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Posts tagged Aleutian Range

The Cook Inlet and Nearby Features, Alaska, USA

59.5N 155.1W

October 20th, 2009 Category: Lakes

Alaska, USA - August 11th, 2009

Alaska, USA - August 11th, 2009

The junction of two mountain ranges, the Alaska Range from the North and the Aleutian Range from the South, can be noted near the center of this image of Alaska, USA. Near this juncture is Lake Iliamna, dark blue, the state’s largest lake.

East of the lake and mountains is Cook Inlet, which stretches 180 mi from the Gulf of Alaska (below) to Anchorage (above) in south-central Alaska. Here, greyish-tan sediments flow from the upper reaches of the inlet down towards the gulf.

West of the Alaska Range and Lake Iliamna, on the other hand, is a flatter area of terrain. Here, the Kuskokwim River can be seen flowing southwest towards the Bering Sea. The river, which is approximately 724 miles (1,165 km) long, is also the longest river entirely contained within one state of the USA.

Mount Aniakchak and Ugashik Bay, Alaska, USA

57.5N 157.6W

September 17th, 2009 Category: Rivers, Volcanoes

Alaska, USA - August 30th, 2009

Alaska, USA - August 30th, 2009

This orthorectified image stretches from Ugashik Bay (above) to the 10km wide caldera of Mount Aniakchak (below). The volcano is located in the Aleutian Range of Alaska, USA, visible along the eastern coast here.

Ugashik Bay is a bay of the Bering Sea in Alaska. It is an elongated, comma-shaped estuary formed where the Ugashik River empties into Bristol Bay, on the western coast of the Alaska Peninsula.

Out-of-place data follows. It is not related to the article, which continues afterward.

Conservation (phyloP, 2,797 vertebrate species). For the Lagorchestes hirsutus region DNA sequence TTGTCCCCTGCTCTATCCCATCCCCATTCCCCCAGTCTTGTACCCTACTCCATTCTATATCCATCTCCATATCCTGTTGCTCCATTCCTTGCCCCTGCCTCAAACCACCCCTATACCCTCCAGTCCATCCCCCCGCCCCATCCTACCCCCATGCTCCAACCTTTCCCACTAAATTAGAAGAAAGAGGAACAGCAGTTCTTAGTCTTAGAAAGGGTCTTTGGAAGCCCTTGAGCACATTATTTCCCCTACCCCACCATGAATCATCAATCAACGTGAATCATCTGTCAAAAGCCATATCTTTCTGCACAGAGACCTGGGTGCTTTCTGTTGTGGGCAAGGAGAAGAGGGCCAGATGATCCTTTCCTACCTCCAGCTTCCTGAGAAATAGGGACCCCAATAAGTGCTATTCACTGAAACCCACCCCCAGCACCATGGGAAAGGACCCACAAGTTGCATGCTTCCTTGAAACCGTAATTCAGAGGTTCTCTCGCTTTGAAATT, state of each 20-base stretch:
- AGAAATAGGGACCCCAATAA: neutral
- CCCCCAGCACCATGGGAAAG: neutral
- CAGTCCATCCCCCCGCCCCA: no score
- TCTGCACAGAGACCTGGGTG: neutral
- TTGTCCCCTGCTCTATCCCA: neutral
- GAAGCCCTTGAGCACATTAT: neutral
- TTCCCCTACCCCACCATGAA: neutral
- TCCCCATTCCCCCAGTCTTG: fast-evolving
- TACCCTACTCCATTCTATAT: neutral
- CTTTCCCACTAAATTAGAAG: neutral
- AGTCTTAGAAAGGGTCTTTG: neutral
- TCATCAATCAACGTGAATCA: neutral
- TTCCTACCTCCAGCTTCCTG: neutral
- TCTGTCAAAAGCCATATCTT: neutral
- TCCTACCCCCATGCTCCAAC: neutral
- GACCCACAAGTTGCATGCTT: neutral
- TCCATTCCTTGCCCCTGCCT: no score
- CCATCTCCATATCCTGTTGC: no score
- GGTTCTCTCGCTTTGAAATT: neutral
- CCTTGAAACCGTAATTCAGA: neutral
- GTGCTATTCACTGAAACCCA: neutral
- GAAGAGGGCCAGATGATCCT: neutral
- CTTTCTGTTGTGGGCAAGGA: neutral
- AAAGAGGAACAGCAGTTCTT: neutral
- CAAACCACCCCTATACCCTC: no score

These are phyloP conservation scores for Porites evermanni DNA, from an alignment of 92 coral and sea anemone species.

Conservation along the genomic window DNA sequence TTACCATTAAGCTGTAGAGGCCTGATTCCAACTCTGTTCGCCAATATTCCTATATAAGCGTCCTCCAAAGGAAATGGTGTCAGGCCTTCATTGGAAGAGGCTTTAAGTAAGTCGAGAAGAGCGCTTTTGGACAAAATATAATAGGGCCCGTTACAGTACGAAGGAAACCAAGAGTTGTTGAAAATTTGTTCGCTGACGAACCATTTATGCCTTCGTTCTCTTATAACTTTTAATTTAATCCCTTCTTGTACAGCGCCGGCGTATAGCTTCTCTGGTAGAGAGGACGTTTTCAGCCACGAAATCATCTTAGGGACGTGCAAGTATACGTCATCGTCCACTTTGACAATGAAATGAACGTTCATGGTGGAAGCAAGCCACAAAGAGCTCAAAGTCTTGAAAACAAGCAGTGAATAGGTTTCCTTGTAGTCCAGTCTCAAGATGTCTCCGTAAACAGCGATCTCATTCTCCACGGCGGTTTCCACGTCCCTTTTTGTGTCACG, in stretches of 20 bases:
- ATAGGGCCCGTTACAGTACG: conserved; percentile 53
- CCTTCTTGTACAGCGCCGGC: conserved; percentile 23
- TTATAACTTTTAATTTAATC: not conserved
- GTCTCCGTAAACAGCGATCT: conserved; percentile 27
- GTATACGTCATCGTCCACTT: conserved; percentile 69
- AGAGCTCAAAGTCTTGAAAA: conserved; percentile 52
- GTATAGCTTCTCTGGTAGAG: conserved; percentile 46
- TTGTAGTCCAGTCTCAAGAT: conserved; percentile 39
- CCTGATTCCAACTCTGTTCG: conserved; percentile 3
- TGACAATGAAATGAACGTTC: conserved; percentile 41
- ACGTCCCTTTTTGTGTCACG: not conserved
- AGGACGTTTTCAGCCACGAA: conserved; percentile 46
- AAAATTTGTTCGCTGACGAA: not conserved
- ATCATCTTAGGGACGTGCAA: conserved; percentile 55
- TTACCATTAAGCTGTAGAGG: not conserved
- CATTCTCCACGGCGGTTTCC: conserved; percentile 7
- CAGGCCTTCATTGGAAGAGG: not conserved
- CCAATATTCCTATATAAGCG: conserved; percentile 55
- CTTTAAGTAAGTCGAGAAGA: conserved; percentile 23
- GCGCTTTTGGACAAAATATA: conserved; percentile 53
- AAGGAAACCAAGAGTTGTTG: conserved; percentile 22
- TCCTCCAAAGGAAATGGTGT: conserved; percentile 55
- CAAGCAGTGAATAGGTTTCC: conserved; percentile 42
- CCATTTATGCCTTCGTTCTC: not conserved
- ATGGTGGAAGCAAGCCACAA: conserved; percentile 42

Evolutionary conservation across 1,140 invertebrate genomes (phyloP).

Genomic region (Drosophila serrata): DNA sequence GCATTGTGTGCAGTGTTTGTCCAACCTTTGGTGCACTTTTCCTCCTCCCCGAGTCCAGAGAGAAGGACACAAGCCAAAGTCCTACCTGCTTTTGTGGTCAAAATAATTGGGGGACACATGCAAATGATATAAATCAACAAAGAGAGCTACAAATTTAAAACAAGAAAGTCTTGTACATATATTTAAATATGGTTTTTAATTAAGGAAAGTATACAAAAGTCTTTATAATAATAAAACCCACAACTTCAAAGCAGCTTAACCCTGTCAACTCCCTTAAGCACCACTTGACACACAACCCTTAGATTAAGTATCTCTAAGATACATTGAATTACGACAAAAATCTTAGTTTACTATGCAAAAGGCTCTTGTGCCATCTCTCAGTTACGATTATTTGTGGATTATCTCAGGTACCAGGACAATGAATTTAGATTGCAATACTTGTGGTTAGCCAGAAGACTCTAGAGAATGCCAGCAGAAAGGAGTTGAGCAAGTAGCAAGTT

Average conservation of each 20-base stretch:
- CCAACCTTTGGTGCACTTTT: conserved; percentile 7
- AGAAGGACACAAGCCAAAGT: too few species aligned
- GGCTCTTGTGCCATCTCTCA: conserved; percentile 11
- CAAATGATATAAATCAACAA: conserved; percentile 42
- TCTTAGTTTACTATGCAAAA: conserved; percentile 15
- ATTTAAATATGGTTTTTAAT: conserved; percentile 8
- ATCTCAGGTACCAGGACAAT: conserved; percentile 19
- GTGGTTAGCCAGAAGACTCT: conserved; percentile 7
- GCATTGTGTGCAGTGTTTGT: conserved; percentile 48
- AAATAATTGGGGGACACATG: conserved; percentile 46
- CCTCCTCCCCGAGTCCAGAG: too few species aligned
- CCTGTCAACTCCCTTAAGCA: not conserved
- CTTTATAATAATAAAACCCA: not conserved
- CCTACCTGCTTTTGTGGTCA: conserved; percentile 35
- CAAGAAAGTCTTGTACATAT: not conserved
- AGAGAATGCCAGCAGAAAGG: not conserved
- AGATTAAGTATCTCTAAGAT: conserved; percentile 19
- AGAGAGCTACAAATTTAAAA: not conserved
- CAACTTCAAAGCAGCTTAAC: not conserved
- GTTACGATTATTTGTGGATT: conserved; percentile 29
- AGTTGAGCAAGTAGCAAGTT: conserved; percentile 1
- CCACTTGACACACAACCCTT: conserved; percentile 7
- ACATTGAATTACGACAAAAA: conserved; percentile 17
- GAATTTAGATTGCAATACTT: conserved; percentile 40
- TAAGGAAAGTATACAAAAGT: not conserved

Its waters are characteristically turbid and turbulent, the result of muddy feeder streams, frequent winds, and very high tides. Some Bristol Bay tides are thought to rank eighth highest in the world, and Ugashik Bay is greatly influenced by this tidal action.

The bay is bordered on the north by a sand beach stretching from Smoky Point on the west to the wide mouth of Dago Creek, on the east by a mud-and-sand shoreline running nearly true north-south past the village of Pilot Point to Muddy Point.

The southern shore is a shifting series of mud-and-sand ridges, the northernmost and most prominent of which is called South Spit.

Mount Aniakchak in Alaska’s Aleutian Range, USA

56.9N 158.1W

August 30th, 2009 Category: Volcanoes

Alaska, USA - July 28th, 2009

Alaska, USA - July 28th, 2009

Mount Aniakchak is a 3,400 year old volcanic caldera located in the Aleutian Range of Alaska, USA. It has a diameter of about 10 kilometres (6 miles). Within the caldera are several examples of lava flows and cinder cones, as well as a body of water known as Surprise Lake.

The area around the volcano is the Aniakchak National Monument and Preserve, all of which is part of the Pacific Ring of Fire. The caldera itself and the surrounding area can be observed free of geometric distortion as the image has been orthorectified.

Bristol Bay and the Cook Inlet, Alaska

58.7N 156.7W